Friday, August 03, 2012

BREAKING -- Judge Cooke issues order in the TD Bank case

Here's the Order:


The conclusion:

Upon review of all of the evidence I conclude that Rule 37 sanctions against Greenberg
Traurig and TD Bank are warranted. Having determined that TD Bank’s discovery violations were willful and resulted in prejudice to Coquina, I must determine what is the appropriate sanction in this case. Coquina urges that I strike TD Bank’s pleadings or its notice of appeal.
Discovery sanctions must be “just” and “specifically related” to the discovery violations.
See Ins. Corp. of Ireland, Ltd. v. Compagnie de Bauxites de Guinee, 456 U.S. 694, 707 (1982); Sierra Chevrolet, 446 F.3d at 1152. The discovery violations in this case resulted in Coquina’s diminished ability to prove that TD Bank’s actions were unreasonable and it had knowledge of fraud. Although the jury found in Coquina’s favor, Coquina now faces post-trial motions, which challenge the sufficiency of the evidence it put forth at trial on these issues. I will therefore direct that the facts that TD Bank’s monitoring and alert systems were unreasonable and that TD Bank had actual knowledge of Rothstein’s fraud be taken as established for purposes of this action. See Fed. R. Civ. P. 37(b)(2)(A)(i). This sanction will prevent further prejudice to Coquina in an eventual appeal on that issue. Greenberg Traurig and TD Bank shall also pay Coquina’s reasonable attorney’s fees and costs associated with bringing and litigating the Fourth and Fifth Motions for Sanctions and its Notice of Supplemental Evidence, and its reasonable attorney’s fees and costs associated with litigation resulting from TD Bank’s Notice of Withdrawal. This sanction serves to compensate Coquina for the added expense caused by Greenberg Traurig’s and TD Bank’s discovery violations and abusive conduct. See Carlucci, 775 F.2d at 1453. Coquina’s counsel shall file a motion for fees and costs within twenty days of this Order.

Judge Cooke, however, did not sanction the individual lawyers.

John Pacenti has the details:
U.S. District Judge Marcia Cooke in Miami found Cherry Hill, New Jersey-based TD Bank manipulated its attorneys and concluded Greenberg was negligent in its handling of the case brought by Corpus Christi, Texas-based Coquina Investments LLC. But she issued no sanctions against any individual attorneys at the Miami-based law firm. Over 200 Greenberg Traurig attorneys were involved in the case, the judge noted.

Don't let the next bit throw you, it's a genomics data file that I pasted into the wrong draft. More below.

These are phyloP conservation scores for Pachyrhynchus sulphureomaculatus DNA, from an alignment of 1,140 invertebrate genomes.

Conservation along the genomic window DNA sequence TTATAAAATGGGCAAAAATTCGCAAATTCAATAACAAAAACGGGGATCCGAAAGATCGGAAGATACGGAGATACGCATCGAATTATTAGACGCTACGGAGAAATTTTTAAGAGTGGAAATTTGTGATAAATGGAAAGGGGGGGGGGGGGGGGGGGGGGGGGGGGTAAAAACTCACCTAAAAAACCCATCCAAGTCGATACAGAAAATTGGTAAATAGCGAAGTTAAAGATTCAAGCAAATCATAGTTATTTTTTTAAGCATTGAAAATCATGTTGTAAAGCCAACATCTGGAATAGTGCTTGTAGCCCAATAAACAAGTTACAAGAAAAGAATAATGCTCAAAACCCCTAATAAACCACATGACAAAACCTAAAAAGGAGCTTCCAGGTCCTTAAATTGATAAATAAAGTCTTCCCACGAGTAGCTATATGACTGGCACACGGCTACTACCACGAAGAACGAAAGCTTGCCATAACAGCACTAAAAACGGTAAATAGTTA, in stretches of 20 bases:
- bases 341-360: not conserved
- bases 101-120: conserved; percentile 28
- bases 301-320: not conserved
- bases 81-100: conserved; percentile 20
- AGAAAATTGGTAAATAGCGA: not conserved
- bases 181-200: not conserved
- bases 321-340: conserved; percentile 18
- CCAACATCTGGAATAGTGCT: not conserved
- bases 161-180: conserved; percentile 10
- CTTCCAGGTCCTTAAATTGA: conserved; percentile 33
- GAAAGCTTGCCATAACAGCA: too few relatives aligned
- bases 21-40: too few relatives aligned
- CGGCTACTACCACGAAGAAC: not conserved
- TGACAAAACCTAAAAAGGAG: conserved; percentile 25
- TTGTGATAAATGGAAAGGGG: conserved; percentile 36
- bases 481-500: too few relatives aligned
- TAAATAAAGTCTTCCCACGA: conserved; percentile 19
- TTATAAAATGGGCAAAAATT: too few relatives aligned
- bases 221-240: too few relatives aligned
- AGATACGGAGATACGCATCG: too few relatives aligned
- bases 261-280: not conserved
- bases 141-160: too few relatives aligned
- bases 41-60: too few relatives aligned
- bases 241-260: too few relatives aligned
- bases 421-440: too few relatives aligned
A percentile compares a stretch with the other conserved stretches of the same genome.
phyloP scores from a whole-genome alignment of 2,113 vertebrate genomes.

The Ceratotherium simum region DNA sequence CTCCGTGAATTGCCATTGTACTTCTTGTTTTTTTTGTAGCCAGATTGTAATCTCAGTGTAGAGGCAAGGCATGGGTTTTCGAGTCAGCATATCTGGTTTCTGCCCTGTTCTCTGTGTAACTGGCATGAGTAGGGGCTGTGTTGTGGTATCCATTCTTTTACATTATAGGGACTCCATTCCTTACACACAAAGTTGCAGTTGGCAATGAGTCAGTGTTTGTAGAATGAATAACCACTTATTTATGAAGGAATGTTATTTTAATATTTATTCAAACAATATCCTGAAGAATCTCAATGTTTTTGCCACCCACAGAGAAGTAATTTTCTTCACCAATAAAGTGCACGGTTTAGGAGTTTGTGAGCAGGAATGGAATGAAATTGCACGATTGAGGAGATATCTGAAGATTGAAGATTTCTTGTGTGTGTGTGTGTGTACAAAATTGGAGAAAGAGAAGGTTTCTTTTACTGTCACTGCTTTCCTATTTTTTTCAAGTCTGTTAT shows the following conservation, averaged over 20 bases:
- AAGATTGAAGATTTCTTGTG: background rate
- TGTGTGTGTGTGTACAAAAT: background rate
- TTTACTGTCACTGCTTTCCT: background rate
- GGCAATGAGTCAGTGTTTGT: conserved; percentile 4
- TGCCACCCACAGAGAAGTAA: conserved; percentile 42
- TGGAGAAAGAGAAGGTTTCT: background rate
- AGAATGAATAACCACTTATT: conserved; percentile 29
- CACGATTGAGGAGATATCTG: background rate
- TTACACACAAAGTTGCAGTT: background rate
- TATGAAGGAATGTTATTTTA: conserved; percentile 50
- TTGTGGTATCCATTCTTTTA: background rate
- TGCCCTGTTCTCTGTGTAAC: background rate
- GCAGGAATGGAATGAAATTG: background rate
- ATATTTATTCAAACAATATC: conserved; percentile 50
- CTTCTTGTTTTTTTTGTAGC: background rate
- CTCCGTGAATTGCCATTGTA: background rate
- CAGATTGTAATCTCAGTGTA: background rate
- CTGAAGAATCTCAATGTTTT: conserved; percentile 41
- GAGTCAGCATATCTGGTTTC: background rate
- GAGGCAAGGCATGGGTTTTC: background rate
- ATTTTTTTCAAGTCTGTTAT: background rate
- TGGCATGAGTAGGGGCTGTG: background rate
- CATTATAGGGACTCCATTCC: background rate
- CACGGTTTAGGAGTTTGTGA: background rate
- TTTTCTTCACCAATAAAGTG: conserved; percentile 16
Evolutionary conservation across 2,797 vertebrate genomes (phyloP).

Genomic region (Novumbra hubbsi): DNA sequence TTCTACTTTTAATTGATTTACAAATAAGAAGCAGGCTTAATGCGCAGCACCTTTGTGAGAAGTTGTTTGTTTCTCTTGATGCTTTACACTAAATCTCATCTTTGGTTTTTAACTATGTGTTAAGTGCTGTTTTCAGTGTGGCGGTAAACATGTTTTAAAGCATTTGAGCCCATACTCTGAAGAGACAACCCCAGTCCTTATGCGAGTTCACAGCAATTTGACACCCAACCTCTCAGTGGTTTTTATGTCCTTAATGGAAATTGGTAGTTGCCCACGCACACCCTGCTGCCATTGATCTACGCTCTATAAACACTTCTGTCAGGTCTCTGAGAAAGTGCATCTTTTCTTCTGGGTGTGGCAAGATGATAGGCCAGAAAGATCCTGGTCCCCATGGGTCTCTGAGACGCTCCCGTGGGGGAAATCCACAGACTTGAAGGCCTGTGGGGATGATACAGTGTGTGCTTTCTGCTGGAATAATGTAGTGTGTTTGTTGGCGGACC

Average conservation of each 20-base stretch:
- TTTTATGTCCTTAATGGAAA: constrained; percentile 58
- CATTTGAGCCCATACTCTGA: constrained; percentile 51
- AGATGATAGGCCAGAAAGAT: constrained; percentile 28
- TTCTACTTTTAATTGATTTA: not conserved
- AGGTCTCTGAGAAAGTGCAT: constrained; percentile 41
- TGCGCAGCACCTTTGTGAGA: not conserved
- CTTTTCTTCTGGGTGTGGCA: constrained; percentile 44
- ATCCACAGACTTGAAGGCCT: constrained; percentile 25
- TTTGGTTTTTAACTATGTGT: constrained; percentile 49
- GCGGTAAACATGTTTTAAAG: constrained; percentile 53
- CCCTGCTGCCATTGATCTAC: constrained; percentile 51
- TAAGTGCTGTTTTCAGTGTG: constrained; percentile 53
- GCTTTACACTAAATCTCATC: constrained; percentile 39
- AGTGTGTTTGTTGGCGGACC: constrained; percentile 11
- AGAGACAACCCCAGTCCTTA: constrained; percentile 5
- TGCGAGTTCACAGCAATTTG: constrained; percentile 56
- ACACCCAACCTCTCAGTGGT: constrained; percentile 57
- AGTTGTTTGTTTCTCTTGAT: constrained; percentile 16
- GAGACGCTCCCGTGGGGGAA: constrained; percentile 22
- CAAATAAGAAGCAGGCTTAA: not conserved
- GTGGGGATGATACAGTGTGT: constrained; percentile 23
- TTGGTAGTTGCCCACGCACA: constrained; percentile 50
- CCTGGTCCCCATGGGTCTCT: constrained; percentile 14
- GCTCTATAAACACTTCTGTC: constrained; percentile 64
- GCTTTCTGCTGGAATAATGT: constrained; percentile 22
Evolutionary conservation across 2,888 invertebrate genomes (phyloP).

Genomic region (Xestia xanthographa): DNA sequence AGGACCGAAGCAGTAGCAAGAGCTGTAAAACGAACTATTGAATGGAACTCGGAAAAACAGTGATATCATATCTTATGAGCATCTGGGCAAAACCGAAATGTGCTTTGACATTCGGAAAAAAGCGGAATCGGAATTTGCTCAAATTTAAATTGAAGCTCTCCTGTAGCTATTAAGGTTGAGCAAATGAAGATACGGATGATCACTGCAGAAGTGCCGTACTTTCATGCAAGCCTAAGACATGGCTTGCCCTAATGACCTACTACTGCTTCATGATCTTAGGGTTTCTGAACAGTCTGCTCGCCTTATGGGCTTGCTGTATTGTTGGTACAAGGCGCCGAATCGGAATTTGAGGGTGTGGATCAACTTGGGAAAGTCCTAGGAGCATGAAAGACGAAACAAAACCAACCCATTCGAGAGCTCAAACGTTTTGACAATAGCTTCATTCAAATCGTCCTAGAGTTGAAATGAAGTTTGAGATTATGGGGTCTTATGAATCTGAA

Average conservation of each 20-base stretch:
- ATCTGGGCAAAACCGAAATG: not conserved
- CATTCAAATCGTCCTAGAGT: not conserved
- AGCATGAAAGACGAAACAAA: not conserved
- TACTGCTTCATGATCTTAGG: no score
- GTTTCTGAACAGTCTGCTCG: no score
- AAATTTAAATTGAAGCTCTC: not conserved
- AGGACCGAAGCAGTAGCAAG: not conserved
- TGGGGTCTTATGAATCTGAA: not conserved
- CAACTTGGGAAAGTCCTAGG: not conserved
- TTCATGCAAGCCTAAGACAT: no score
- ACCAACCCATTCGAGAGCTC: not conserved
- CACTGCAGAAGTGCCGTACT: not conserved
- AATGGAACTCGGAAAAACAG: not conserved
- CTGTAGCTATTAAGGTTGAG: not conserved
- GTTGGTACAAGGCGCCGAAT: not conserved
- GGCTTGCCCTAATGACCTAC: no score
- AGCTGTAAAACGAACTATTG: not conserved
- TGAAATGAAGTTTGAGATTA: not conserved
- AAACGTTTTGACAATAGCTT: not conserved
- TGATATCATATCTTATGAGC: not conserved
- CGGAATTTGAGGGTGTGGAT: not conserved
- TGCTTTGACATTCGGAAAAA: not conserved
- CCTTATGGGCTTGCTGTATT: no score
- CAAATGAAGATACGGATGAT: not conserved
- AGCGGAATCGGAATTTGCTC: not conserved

The investors won a $67 million judgment against the bank in January despite missing key documents, the judge concluded. Discovery violations weren't uncovered until later.
"I will note at the outset that it is difficult to accept that it was a mere coincidence that the late productions on the eve or during trial contained highly relevant documents," Cooke wrote in her 30-page order.
She painted the litigation as nearly farcical, invoking the classic Pink Panther comedy movies about a clumsy and inept detective.
"However, unlike the Pink Panther film, there was nothing amusing about this conduct and it did not conclude neatly," Cooke wrote.
She faulted the bank's in-house counsel for keeping Greenberg attorneys in the dark but also determined the legal term's discovery work was negligent, the legal standard for professional malpractice.
"TD Bank hides behind Greenberg Traurig's mistakes," Cooke wrote. "No one outside attorney was aware of the existence of all the discoverable or relevant materials. TD Bank's general counsel's office, on the other hand, had all the information."
The judge ordered the bank and law firm to pay Coquina's fees and costs for bringing two of five sanctions motion and issued two strong findings to ride with the bank's appeal — "TD Bank's monitoring and alert system were unreasonable and that TD Bank had actual knowledge of Rothstein's fraud."
Coquina had asked that all of TD Bank's pleadings be stricken. Cooke did not go that far but said her actions "will prevent further prejudice to Coquina in an eventual appeal on that issue."


Anonymous said...

What really caught my attention was that over 200 GT lawyers worked this ONE case. Many will express genuine disbelief that the case justified the expenditure of that many attorney resources for a case like this. Was it a complex case? Sure. But it wasn't something along the lines of the Microsoft antitrust litigation or a massive FCPA case spanning various continents. It involved a handful of bank accounts belonging to a single depositor at one bank.

This case highlights the intrinsic problem with the business model of big firms, which encourages staffing a case with as many attorneys as possible in order to maximize the billables.

As long as you incentivize staffing cases in this fashion, you run the risk of what happened in this case because you end up without any center of operational control and the difficult task of keeping track of all those moving parts.

Rumpole said...

GT. Overrated and now we all know it.